Best story-driven adventure games for Android and iOS
If you're looking for some casual fun in-between gameplay sessions, we have about a dozen titles that we think are worth spending time with. In fact, some of these mobile games might replace your everyday dosage of PC or console gaming.
We've curated some of the best story-driven and adventure games that have been released on either Android or iOS in the last couple of years. We wanted to include as many great games as possible and there are quite a few that have been launched one or two years ago. Without further ado, let's check out some great games.
GRIS is one of those games that you won't have trouble understanding because it doesn't use text to tell its story. While GRIS is definitely a story-driven game, it sends players on an emotional journey using simple control reminders shaped in the form of universal icons. Apart from the light puzzles and platforming sequences, GRIS is a gorgeous game, featuring hand-painted visuals and an incredible tale of sorrow and loss experienced through the eyes of a young woman. GRIS is a very pretty game that's already been praised by critics and gamers alike, so it was probably one of the easiest picks of our selection of curated titles.
Oxenfree, our next pick, is aimed at Stranger Things fans without being actually a Stranger Things game. Developed by the fine folks at Night School, Oxenfree is a supernatural mystery graphic adventure game where players step into the shoes of a teenage girl who is visiting a local island with a group of friends. Oxenfree is a mix of teen drama and supernatural thriller that has a similar '80s vibe that made Stranger Things famous. It's an absolute must-play for those who love a supernatural mystery, synth tunes and comics-like visuals.
The Wanderer: Frankenstein's Creature
The next game we're going to talk about is a weird one and not just because of the name, but mostly because of the gameplay. The Wanderer: Frankenstein's Creature is a game co-produced by ARTE, a well-known cultural European TV and digital channel. It's a different approach to the myth of Frankenstein, one that involves you playing as the Creature, a wanderer with no memory or past, who has no notion of good and evil. Depending on the creature's emotions throughout the game, the scenery turns into breathtaking or dark, gloomy landscapes. The Wanderer: Frankenstein's is all about visuals and unique atmosphere, but the game's got some staggering tunes as well.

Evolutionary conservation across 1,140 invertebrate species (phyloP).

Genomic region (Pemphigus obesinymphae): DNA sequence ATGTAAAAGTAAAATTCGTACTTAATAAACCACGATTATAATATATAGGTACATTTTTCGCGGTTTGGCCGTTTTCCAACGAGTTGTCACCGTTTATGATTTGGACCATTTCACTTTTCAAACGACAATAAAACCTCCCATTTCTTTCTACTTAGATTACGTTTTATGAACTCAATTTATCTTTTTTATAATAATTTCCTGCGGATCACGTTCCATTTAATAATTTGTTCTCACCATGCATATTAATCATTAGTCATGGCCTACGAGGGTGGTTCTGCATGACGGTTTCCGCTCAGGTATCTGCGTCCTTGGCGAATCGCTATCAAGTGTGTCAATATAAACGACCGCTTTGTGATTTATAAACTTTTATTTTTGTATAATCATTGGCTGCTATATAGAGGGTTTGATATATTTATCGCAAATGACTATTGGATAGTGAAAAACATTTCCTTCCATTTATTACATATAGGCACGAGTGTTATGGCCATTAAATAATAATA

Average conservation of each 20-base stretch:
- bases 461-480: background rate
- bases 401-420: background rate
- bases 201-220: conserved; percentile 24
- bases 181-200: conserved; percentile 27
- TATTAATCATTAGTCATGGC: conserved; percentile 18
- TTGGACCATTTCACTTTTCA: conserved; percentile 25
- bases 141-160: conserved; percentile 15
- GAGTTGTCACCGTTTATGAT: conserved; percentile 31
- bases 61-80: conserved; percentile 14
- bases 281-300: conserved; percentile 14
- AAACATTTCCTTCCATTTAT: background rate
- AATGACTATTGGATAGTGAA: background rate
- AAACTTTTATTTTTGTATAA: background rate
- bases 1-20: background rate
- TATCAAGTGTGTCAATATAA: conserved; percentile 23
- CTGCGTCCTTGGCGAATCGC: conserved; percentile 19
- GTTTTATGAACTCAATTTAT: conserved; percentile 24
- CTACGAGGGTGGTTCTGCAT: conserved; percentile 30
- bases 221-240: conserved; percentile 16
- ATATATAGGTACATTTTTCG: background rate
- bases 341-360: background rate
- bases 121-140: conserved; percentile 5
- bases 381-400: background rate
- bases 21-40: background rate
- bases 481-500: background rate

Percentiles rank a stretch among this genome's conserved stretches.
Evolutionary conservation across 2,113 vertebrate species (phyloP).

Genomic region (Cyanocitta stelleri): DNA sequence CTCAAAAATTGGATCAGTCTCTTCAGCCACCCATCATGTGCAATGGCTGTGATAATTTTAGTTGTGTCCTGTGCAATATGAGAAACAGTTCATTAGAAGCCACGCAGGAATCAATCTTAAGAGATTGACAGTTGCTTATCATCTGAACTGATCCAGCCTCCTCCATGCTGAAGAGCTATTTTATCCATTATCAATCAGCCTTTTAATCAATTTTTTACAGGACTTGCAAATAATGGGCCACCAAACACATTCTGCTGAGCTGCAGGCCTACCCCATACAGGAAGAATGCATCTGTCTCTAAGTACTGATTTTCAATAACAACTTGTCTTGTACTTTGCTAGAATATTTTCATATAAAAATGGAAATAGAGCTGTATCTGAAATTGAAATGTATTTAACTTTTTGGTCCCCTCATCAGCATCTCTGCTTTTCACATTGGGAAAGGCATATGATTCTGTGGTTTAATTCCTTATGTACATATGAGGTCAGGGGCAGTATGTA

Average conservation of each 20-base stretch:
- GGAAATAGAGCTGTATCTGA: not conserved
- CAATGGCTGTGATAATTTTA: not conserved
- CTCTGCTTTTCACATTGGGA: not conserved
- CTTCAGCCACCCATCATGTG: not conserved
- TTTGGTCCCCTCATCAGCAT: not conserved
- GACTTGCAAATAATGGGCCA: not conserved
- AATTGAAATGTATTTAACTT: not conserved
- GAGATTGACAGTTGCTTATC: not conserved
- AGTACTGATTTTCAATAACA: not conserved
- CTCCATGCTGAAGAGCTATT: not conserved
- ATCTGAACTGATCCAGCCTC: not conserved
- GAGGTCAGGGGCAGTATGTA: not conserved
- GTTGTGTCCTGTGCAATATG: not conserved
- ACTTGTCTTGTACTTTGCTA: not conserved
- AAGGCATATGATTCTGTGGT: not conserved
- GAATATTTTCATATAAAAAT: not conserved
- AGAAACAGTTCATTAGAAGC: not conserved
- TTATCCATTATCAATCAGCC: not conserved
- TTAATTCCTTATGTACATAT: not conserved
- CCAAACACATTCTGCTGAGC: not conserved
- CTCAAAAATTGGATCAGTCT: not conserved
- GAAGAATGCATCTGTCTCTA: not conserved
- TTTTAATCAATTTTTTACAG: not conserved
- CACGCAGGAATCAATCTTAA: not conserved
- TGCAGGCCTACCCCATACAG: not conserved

Gabriel Knight: Sins of the Fathers
Gabriel Knight: Sins of the Fathers is a remake of the classic point-and-click adventure game with the same name released back in 1993. Playing Gabriel Knight: Sins of the Fathers is like being the protagonist in a mystery novel written by Agatha Christie, only this time you'll be solving murders using so-called “dumb cursors.” This means that you'll have to select the correct cursor for a specific interaction with an object on the screen. Yes, it's a bit more complicated than the context-sensitive cursor in the traditional adventure games, which change based on what the cursor is hovering over, but it's one of the traits that make Gabriel Knight: Sins of the Fathers rather unique.
Forgotton Anne is one of the few games on the list with a really charming story (yes, sorry about that). The game takes place in a fictional world where lost objects come to life. All these objects hope that their owners might remember where they lost them and that they would eventually return to the real world. Anne, the protagonist of the game, is one of the guardians of the Forgotten Lands, who must squash a rebellion that might prevent her from returning to the real world. Aesthetically, Forgotton Anne features a hand-drawn animated style, but the real “piece de resistance” is the orchestral score performed by the Copenhagen Philharmonic.